The decision not to admit the initial main request into the proceedings was therefore flawed, and the same applies to the initial first to third auxiliary requests, which were not admitted for the same reasons.
2.10 The fourth to seventh auxiliary requests were not admitted for failure to meet the requirements of Rule 80 EPC.
Both claim 21 and claim 22 of the granted patent had been attacked by the opponent for failure to meet the requirements of Article 123(2) EPC, and the Opposition Division provisionally agreed with this conclusion in the communication annexed to the summons to oral proceedings. In response, both claims were deleted from the initial fourth to seventh auxiliary requests.
Subsequently, at the oral proceedings, the Opposition Division came to the conclusion that claim 21 did not meet the requirements of Article 123(2) EPC, but that claim 22 did. As a result, the fourth to seventh auxiliary requests were not admitted, since "deletion of claim 22 was not occasioned by a ground for opposition" contrary to the requirements of Rule 80 EPC.
2.11 This does not correspond to the Board's understanding of the functioning of Rule 80 EPC. If an opponent objects to a request on the grounds that one or more dependent claims fail to meet the requirements of Article 123(2) EPC, the filing of an amended set of claims in which these claims are deleted is certainly "occasioned by a ground for opposition", and the requirements of Rule 80 EPC are met.
For the purposes of applying Rule 80 EPC, whether subsequent examination confirms the opponent's objections under Article 123(2) EPC or not (a judgement which could, in any event, be overturned on appeal) is neither here nor there.
2.12 The Board therefore concludes that for the initial main request, and for each of the initial first to seventh auxiliary requests, the decision not to admit these requests into the procedure was not justified according to the EPC.
2.13 The Board fully accepts that it is necessary to consider the interests of both parties, and that the argument that it is unfair on the opponent to readmit requests which were previously withdrawn has merit. However, in the opinion of the Board, this is outweighed in the present case by the unfairness of penalising the proprietor for withdrawing the main request in response to an incorrect decision of a department of the EPO.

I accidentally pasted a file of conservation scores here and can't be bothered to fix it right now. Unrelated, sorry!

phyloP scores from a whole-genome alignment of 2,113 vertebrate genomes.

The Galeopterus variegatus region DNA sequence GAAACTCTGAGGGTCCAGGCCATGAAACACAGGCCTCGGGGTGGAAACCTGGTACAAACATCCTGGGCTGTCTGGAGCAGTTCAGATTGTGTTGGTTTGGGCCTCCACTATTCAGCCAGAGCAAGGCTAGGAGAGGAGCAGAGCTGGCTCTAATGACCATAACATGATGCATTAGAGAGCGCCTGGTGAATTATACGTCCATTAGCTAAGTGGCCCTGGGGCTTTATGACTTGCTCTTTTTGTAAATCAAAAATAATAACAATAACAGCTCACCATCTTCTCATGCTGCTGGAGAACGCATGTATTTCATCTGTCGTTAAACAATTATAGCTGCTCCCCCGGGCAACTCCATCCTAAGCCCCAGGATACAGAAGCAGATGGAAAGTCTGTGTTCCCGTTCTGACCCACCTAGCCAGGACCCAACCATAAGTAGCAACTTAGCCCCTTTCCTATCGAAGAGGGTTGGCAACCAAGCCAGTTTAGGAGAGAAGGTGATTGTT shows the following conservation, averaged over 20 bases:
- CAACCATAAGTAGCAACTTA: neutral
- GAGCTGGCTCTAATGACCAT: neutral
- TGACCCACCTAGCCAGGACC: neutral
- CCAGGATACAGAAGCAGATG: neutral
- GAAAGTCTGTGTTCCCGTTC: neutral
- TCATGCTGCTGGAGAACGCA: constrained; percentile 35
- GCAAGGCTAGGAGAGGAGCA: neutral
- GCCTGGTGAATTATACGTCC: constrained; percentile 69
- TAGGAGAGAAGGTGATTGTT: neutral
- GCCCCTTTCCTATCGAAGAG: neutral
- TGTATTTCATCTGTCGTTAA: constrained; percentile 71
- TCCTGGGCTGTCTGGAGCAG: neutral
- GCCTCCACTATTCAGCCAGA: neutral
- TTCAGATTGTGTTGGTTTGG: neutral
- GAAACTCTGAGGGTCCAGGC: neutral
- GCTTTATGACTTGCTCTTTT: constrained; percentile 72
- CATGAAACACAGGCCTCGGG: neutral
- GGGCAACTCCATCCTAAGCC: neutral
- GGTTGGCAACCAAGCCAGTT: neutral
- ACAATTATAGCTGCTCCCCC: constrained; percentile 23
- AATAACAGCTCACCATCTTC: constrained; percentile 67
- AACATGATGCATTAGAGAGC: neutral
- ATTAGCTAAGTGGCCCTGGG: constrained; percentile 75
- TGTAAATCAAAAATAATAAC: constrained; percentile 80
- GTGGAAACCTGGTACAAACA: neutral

2.14 The opponent also raised the objection that the amendment to claim 1 of the main request did not comply with the requirements of Rule 80 EPC. The Board does not agree. In the notice of opposition (point 7.2.2.3) the subject-matter of claim 1 was was alleged to lack novelty based on an argument that "on" in claim 1 did not necessarily imply "in contact with". This interpretation was provisionally endorsed by the Opposition Division (point 4.2 of the annex to the summons to oral proceedings). The amendment to "on and in contact with" is a clear response to this objection and therefore complies with Rule 80 EPC. For the purposes of applying Rule 80 EPC, it is immaterial whether the opponent's novelty argument was valid or not, or if valid, whether the proprietor's response actually succeeds in overcoming it.
2.15 The main request is therefore admitted into the proceedings.
[...]
3.6 The amendments to claims 21 and 22 are therefore found to contravene the requirements of Article 123(2) EPC, and consequently the patent cannot be maintained according to the main request according to Article 101(3)(a) EPC.
5. Admissibility of the 3rd auxiliary request
5.1 The third auxiliary request corresponds to the initial fourth auxiliary request. In the minutes of the oral proceedings it is explicitly stated that this request was "withdrawn". However, for the reasons given above in connection with the main request, this is not seen as a bar to admission into the proceedings in the present case. In addition, the Board has already given its reasons why this subject-matter is considered to comply with the requirements of Rule 80 EPC (see points 2.10 to 2.12, above).
5.2 The third auxiliary request is therefore admitted into the proceedings.
6. Third auxiliary request: Article 123(2) EPC
The Board has found that claim 1 of the main request meets the requirements of Article 123(2) EPC, but that claims 21 and 22 do not. The third auxiliary request corresponds to the main request, but with the said claims 21 and 22 deleted, and it therefore meets the requirements of Article 123(2) EPC.